Those Age 65 Typically Get Premium-Free Medicare Part A
Medicare Part A is premium-free to those 65 and older who are also eligible for monthly Railroad Retirement Board or Social Security retirement payments because they worked and paid taxes during all 40 Quarters of Coverage.
This is one basis of eligibility for premium-free Medicare Part A. However, some people receive Social Security benefits before they turn 65.
The Social Security system automatically enrolls in Part A those individuals who receive Social Security or disability benefits for at least four months before the month of their 65th birthday. When this is the case, Part A coverage begins on the first day of their 65th birthday month.
Those Age 65 Can Apply for Medicare Parts A and B
Most eligible persons must apply for Medicare Benefits through the Social Security administration if they do not yet claim Social Security or Railroad retirement benefits.
Any person who has to pay a premium for Part A must also pay Part B premiums, and when this is the case they will not get automatic enrollment at age 65.
If a person has to pay a premium for Part A, they can choose not to buy it, yet that person is still able to buy Part B and pay its monthly premiums.
When turning 65 and not yet receiving retirement benefits, one should apply for Medicare Parts A and B through Social Security.
This should be done within the three full months before the 65th birthday month, the full month of their 65th birthday, and three full months afterward.
Waiting too long after turning 65 to get coverage may result in an unwanted penalty on the premium cost of Part A or Part B.
The Individual Mandate and Late Enrollment Penalties
Although most states have eliminated the tax penalty set by the Affordable Care Act for not having health insurance coverage each year, Medicare has its own requirements for qualified health insurance.
Original Medicare, consisting of Medicare Part A and Part B
Medicare Part A has the Minimum Essential Coverage required by the Affordable Care Act.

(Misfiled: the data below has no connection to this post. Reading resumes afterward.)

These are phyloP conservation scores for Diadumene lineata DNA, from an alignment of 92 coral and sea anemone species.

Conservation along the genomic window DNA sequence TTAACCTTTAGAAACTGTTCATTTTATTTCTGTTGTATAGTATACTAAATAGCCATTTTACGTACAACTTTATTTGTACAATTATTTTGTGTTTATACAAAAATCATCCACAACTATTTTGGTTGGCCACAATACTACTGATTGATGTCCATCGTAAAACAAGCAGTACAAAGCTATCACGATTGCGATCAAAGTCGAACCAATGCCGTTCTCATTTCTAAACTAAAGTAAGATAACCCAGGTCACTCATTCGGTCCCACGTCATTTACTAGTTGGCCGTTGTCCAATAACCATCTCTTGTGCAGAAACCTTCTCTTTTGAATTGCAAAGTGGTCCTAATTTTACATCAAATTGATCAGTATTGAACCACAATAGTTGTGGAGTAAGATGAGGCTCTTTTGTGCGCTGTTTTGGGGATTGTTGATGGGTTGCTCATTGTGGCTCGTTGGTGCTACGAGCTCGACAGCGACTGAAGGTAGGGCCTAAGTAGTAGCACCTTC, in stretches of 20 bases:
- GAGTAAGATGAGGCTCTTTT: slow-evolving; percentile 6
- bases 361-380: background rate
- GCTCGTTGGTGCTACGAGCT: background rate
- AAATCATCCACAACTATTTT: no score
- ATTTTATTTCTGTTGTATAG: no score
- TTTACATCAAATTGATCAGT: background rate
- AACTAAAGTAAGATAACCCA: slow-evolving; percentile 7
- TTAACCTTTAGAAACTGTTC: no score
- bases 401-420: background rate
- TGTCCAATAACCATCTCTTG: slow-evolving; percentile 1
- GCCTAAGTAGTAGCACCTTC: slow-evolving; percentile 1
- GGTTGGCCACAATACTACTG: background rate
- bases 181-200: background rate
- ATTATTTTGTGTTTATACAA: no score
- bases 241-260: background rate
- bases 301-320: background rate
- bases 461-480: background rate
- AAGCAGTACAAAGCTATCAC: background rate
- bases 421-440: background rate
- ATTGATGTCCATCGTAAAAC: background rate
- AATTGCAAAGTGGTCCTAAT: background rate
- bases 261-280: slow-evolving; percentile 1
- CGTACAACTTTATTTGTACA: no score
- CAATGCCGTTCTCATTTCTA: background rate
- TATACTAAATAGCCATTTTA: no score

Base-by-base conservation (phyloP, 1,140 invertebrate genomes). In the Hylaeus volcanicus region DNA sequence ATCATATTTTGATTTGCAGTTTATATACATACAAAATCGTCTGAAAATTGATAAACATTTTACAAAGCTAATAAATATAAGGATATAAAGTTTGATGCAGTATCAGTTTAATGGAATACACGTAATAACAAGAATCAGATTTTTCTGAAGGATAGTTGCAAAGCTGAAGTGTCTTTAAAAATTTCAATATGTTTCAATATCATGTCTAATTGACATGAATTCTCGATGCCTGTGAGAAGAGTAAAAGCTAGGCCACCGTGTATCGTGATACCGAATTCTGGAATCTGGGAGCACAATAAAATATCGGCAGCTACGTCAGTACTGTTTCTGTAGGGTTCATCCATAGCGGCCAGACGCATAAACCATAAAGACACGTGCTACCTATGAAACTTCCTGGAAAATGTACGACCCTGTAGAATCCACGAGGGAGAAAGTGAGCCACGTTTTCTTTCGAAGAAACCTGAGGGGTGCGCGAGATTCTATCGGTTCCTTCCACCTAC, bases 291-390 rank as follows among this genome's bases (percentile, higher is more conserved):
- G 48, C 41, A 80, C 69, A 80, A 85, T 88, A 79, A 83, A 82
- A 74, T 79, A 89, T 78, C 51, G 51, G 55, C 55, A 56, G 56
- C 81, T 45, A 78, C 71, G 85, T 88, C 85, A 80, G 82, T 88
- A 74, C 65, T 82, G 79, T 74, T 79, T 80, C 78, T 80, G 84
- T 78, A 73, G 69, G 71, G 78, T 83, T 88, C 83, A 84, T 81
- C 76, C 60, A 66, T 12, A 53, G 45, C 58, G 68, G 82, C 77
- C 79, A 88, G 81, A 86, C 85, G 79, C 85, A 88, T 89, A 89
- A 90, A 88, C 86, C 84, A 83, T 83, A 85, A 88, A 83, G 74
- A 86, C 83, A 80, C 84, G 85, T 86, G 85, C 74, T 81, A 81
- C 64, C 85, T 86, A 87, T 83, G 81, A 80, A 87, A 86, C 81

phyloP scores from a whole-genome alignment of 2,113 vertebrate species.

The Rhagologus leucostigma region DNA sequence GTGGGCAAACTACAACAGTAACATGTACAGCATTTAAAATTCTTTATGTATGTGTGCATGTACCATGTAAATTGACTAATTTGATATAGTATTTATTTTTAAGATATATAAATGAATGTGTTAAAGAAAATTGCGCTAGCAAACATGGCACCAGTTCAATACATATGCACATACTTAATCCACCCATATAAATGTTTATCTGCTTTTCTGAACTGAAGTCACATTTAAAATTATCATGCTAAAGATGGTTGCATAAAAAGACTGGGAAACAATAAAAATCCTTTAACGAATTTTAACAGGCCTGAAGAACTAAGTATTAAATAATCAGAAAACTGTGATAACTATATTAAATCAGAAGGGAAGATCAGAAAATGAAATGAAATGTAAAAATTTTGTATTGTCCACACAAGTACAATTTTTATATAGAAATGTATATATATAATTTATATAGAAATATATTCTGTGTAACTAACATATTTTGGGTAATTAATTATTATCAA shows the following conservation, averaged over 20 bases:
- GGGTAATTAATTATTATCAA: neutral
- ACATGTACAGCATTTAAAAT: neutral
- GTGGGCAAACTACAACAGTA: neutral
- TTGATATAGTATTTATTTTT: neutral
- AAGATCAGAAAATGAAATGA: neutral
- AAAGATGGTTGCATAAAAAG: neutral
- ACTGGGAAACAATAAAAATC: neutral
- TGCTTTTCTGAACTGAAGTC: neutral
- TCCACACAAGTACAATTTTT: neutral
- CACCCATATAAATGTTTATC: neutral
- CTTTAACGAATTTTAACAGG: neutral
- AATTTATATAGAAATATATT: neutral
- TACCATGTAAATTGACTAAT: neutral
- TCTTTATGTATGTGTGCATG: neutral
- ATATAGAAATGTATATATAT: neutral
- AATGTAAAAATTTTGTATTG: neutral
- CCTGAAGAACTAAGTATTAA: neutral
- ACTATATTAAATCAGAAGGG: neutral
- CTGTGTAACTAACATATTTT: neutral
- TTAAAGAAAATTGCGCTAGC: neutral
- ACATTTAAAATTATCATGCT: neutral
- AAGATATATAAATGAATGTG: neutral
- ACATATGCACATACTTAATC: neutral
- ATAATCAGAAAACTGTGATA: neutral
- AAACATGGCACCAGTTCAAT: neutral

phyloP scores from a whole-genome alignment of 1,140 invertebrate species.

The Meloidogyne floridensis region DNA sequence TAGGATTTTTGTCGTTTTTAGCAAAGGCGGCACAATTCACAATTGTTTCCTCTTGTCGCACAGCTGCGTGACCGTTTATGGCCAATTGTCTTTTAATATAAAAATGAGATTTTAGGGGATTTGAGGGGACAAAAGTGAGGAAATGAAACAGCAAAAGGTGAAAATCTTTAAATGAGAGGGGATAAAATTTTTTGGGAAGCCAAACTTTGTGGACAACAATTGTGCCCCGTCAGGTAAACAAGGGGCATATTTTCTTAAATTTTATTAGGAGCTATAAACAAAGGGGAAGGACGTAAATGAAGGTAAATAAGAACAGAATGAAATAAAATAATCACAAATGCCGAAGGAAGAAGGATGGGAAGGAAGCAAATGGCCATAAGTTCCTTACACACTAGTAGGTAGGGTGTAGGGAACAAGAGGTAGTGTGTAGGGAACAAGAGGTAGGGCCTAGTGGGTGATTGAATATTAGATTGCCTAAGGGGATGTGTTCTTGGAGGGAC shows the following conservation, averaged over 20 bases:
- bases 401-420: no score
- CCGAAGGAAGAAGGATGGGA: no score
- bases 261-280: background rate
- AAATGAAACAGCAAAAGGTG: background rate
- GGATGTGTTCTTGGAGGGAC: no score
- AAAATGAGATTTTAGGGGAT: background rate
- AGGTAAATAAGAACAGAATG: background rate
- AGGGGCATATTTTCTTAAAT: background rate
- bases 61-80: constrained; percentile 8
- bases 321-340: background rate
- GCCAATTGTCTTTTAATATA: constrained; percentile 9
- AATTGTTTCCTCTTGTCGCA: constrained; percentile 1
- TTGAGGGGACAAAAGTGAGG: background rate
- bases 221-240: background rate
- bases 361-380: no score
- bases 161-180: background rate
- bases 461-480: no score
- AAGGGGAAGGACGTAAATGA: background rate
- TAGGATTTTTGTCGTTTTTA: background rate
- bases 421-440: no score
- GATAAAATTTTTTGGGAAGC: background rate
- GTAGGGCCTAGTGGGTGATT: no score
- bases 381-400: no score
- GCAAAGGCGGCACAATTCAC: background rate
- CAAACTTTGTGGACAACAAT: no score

Medicare Part C Medicare Advantage plans meet the requirements of the individual mandate for qualified health insurance. These plans provide coverage equal to or better than Original Medicare.
Enrolling in Medicare Parts A and B on time is essential. For those who are eligible for Medicare, but who do not enroll, may face a penalty if they wait too long.
Penalty amounts are calculated by the amount of time an eligible person went without coverage:
For Part A, a 10% penalty added to the premium cost lasts for twice the number of full years the person was eligible, but did not enroll.
For Part B, the penalty adds 10% to the monthly Part B premium, multiplied by the number of full years the person was eligible, but did not enroll. It lasts for the entire duration of Part B coverage
For Part D, the penalty adds 1% of the national average cost for a Part D plan, multiplied by the number of full uncovered months. The national average in 2021 is $33.06, so the penalty adds about $0.33 per full, uncovered month. This penalty begins when the person goes 63 days without prescription coverage while eligible for Medicare.
Prescription coverage is offered through private insurance companies either in the form of stand-alone Part D plans or all-in-one Medicare Advantage plans. Eligibility for Part D requires having either Part A or Part B.
Understanding Medicare Based on Disability
Persons entitled to monthly Social Security or Railroad Retirement Board (RRB) benefits by disability are automatically entitled to Medicare Part A after twenty-four months of disability benefits.
If disabled government employees are not otherwise eligible for Social Security Benefits through their history of work or contribution to payroll taxes, they get automatic eligibility for Part A after twenty-nine months of receiving disability benefits.
There is a special rule for People with (ALS) Lou Gehrig’s disease. They get eligibility with no waiting period upon the first month of RRB or SSA benefits.
Child disability eligibility begins the month of the 20th birthday except for ALS which is set for age 18.